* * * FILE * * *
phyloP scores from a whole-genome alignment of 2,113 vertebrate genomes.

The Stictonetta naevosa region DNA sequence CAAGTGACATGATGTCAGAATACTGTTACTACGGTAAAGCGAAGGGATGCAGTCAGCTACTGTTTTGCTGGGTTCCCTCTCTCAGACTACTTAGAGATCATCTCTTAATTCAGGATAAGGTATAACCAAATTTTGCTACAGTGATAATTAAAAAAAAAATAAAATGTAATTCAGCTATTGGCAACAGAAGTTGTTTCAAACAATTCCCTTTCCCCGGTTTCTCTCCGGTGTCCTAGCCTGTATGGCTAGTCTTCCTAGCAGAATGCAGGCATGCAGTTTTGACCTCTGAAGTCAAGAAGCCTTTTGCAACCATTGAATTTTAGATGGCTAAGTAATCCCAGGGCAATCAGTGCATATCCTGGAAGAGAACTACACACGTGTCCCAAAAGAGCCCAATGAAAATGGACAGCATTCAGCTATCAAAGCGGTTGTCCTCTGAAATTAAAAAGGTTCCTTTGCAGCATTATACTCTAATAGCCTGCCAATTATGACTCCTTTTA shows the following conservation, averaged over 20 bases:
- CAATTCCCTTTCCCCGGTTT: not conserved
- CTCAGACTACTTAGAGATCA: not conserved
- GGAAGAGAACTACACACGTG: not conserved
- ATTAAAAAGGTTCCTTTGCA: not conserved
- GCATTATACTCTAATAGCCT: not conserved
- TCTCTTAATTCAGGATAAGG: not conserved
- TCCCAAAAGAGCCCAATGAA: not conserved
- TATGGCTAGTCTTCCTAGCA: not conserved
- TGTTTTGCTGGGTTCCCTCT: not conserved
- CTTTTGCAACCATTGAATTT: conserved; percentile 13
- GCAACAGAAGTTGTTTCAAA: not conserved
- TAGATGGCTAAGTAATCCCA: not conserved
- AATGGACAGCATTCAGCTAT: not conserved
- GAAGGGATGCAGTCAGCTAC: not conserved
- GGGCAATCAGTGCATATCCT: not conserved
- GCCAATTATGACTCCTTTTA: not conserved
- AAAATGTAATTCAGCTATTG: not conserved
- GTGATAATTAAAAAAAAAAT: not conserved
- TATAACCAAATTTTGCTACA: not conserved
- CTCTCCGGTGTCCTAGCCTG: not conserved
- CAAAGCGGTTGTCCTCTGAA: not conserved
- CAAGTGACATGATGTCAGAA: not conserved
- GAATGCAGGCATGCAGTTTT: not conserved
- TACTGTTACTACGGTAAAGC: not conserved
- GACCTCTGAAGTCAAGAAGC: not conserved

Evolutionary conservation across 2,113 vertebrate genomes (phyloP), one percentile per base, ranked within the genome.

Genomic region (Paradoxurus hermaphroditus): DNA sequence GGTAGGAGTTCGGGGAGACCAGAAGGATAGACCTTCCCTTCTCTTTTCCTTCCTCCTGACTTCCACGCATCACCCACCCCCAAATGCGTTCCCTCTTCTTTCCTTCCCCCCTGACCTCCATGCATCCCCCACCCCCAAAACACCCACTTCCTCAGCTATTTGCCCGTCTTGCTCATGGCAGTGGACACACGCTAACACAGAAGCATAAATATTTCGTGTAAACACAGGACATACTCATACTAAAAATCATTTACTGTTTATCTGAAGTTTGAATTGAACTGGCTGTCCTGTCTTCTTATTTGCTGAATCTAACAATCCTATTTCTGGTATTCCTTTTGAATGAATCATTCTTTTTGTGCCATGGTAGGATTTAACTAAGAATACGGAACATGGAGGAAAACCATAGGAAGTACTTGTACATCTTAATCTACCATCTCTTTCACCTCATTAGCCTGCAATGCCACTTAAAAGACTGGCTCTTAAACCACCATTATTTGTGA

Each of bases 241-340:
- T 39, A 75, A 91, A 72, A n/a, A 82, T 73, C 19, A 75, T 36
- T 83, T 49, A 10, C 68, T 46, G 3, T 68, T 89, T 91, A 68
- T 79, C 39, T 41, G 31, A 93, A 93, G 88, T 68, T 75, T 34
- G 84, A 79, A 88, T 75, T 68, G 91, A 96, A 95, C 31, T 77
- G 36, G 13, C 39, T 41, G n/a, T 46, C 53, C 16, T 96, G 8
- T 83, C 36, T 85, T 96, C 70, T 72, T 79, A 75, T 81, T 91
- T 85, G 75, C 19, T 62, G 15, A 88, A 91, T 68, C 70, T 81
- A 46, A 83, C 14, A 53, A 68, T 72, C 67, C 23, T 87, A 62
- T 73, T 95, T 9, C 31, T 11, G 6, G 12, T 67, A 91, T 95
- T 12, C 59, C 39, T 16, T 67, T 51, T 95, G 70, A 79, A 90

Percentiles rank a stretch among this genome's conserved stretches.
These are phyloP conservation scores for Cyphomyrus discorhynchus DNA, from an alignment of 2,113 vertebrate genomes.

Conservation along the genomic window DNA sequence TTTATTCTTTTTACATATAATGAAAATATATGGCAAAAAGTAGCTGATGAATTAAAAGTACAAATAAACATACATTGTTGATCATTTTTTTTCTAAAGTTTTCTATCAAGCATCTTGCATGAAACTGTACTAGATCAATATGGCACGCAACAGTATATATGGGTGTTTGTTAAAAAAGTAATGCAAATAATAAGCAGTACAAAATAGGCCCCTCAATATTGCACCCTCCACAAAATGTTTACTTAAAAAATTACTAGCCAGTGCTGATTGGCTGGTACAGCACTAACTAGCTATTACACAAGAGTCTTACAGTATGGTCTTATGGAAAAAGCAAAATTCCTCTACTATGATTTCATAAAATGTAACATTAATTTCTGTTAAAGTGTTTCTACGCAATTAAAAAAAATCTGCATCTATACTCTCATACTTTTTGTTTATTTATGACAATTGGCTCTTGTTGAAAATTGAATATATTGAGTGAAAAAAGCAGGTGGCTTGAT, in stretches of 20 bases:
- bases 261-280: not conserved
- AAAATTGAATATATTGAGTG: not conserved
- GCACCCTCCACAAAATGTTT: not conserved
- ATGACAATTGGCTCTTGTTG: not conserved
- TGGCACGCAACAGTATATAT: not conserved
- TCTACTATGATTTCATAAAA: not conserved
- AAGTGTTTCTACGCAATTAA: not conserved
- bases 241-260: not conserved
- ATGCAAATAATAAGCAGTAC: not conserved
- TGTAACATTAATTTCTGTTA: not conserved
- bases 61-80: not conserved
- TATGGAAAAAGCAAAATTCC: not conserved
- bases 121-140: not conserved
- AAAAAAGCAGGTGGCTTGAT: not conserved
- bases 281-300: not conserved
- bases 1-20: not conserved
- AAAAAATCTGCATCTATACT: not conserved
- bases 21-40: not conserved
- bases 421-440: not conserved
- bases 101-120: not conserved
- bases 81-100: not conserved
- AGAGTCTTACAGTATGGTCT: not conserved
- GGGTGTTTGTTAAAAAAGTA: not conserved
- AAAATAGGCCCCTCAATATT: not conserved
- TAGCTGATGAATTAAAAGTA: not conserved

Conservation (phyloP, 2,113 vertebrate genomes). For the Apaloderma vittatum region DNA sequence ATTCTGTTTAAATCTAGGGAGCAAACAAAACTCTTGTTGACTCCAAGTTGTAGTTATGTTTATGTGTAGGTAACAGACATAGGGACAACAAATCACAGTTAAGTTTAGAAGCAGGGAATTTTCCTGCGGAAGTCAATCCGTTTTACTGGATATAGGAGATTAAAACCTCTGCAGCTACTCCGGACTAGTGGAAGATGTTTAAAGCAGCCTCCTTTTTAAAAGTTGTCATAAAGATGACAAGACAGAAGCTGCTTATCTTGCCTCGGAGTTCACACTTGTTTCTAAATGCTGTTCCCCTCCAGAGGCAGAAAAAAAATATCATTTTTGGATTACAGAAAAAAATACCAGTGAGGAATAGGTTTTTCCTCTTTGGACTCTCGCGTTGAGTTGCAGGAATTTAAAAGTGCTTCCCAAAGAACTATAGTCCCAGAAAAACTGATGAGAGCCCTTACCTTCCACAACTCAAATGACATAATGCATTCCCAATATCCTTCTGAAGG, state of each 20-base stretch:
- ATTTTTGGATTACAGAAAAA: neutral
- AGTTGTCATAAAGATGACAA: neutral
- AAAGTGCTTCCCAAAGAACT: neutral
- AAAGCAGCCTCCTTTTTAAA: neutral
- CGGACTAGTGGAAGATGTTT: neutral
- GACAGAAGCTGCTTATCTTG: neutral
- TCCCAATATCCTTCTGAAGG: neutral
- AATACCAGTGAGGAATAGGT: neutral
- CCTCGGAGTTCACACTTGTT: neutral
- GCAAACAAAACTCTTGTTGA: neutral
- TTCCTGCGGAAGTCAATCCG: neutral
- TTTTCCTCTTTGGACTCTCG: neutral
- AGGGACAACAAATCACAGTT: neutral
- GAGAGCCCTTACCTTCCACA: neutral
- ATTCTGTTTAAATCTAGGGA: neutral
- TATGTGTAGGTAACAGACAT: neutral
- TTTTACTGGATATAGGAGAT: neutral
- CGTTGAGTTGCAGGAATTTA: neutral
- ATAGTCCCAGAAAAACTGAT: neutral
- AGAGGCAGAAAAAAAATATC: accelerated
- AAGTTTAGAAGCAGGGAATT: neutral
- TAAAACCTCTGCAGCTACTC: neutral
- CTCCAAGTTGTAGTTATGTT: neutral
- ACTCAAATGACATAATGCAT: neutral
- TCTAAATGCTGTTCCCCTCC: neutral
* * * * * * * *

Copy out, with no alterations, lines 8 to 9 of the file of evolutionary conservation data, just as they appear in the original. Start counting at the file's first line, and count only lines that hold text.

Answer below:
- TCTCTTAATTCAGGATAAGG: not conserved
- TCCCAAAAGAGCCCAATGAA: not conserved